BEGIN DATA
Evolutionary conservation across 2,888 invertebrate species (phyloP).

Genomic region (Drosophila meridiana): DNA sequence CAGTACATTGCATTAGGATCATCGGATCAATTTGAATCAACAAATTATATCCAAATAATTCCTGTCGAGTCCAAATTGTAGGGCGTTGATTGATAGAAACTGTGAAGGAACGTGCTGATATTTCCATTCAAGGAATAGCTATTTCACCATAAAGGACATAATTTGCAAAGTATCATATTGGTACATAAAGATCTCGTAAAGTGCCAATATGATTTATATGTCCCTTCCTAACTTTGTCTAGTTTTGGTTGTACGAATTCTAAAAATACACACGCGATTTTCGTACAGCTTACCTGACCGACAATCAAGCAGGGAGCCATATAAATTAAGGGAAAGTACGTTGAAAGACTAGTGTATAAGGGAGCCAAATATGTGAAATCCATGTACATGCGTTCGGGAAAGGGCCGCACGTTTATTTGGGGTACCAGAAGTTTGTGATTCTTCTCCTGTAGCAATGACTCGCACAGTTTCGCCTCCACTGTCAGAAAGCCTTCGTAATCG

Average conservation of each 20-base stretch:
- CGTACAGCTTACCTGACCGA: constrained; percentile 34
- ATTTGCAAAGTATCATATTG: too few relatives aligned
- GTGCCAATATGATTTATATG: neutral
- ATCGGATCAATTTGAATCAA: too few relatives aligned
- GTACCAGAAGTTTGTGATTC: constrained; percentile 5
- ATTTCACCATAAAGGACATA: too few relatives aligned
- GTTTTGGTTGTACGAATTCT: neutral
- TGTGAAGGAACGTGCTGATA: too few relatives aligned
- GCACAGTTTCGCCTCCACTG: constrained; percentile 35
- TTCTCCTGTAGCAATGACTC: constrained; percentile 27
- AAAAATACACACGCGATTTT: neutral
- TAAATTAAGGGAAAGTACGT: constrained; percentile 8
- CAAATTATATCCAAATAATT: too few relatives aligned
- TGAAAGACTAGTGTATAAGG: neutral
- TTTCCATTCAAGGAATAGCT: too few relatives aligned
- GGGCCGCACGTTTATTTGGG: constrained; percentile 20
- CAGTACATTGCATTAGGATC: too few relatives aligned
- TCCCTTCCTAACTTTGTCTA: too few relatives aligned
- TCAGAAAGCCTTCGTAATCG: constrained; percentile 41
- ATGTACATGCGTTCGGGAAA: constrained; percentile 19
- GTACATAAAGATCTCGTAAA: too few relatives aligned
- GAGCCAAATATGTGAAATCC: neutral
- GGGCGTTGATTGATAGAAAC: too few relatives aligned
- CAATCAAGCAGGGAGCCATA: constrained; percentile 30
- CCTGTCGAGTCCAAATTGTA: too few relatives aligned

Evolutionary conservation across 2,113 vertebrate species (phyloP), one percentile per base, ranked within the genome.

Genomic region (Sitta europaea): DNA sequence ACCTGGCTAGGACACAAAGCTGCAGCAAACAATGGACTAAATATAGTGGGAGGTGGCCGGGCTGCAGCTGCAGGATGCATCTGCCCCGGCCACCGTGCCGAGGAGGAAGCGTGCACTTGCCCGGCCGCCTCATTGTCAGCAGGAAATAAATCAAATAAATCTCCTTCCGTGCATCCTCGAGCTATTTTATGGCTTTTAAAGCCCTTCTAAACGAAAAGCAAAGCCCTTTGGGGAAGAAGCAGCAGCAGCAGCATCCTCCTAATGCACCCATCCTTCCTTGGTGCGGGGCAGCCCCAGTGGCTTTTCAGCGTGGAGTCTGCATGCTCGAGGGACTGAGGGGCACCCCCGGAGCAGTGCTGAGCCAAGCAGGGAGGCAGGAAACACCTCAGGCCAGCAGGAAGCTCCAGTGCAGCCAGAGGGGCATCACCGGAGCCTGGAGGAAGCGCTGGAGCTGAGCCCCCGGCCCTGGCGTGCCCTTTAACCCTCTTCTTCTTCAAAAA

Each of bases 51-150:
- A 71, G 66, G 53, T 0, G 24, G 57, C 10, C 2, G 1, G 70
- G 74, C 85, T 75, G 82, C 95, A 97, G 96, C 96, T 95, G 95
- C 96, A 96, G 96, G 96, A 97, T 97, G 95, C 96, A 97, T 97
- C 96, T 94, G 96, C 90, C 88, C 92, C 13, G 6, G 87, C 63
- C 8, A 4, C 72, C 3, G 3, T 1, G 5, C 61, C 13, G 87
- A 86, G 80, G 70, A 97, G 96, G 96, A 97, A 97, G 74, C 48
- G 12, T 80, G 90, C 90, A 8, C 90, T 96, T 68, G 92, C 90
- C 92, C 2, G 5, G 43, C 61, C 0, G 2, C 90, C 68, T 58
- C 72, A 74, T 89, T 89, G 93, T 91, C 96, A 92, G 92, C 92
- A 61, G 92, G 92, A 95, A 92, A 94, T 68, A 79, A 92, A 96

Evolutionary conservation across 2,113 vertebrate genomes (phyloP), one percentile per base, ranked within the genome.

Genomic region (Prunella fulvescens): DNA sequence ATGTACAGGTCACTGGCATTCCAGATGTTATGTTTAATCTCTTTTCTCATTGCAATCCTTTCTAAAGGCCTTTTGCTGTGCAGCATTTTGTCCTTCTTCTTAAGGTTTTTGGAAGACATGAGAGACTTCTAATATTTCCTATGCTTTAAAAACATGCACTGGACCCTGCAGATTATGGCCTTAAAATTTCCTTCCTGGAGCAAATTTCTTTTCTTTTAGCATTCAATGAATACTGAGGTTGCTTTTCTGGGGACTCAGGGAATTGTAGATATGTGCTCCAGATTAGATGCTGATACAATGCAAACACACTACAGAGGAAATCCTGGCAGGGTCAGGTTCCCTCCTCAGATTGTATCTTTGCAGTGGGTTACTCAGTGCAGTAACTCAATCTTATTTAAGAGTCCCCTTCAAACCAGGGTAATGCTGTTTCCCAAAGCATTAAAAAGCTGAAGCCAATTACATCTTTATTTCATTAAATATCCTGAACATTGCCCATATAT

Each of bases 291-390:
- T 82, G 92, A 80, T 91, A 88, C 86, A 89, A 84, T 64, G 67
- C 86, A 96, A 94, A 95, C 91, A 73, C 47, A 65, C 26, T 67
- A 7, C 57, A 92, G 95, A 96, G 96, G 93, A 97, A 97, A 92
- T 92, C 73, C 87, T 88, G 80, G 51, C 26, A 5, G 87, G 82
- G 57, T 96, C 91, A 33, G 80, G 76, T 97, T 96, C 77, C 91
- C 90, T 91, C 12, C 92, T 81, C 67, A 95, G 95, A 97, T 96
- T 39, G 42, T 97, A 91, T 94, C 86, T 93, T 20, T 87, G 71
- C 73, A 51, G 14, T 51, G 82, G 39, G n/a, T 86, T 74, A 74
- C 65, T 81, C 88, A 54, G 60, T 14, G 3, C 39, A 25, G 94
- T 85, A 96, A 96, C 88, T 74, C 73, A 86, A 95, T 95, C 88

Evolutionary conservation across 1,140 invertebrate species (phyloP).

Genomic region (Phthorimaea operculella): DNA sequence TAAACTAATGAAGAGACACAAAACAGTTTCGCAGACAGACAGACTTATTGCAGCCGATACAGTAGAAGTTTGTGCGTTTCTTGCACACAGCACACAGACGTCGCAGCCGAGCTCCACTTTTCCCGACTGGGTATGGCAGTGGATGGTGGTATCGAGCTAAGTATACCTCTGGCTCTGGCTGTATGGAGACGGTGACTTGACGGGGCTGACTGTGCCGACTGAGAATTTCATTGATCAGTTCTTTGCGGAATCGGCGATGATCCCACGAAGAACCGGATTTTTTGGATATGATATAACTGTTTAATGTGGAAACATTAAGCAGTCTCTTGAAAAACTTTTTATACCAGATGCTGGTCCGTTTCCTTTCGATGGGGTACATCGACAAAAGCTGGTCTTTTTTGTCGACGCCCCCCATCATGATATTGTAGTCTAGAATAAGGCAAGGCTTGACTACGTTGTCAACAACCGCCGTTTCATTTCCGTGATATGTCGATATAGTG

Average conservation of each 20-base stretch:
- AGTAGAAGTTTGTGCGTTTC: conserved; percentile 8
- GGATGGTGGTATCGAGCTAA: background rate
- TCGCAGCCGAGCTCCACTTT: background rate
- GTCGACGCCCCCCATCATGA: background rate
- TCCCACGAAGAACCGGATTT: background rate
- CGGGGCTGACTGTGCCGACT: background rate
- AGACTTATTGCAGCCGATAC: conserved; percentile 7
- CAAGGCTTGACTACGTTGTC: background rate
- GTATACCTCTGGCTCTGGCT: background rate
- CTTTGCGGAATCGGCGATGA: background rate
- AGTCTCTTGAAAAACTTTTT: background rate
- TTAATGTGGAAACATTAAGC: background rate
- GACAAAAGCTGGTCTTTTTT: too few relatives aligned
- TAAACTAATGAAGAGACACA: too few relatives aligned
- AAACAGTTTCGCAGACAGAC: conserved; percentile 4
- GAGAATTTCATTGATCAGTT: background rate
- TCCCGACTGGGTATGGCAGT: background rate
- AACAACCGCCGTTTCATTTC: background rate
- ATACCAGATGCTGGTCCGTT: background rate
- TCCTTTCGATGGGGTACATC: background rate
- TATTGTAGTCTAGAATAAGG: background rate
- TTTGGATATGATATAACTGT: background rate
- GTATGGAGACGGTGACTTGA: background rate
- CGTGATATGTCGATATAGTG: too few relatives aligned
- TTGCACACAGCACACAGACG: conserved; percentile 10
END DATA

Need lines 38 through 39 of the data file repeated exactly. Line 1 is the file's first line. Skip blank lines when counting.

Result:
- G 12, T 80, G 90, C 90, A 8, C 90, T 96, T 68, G 92, C 90
- C 92, C 2, G 5, G 43, C 61, C 0, G 2, C 90, C 68, T 58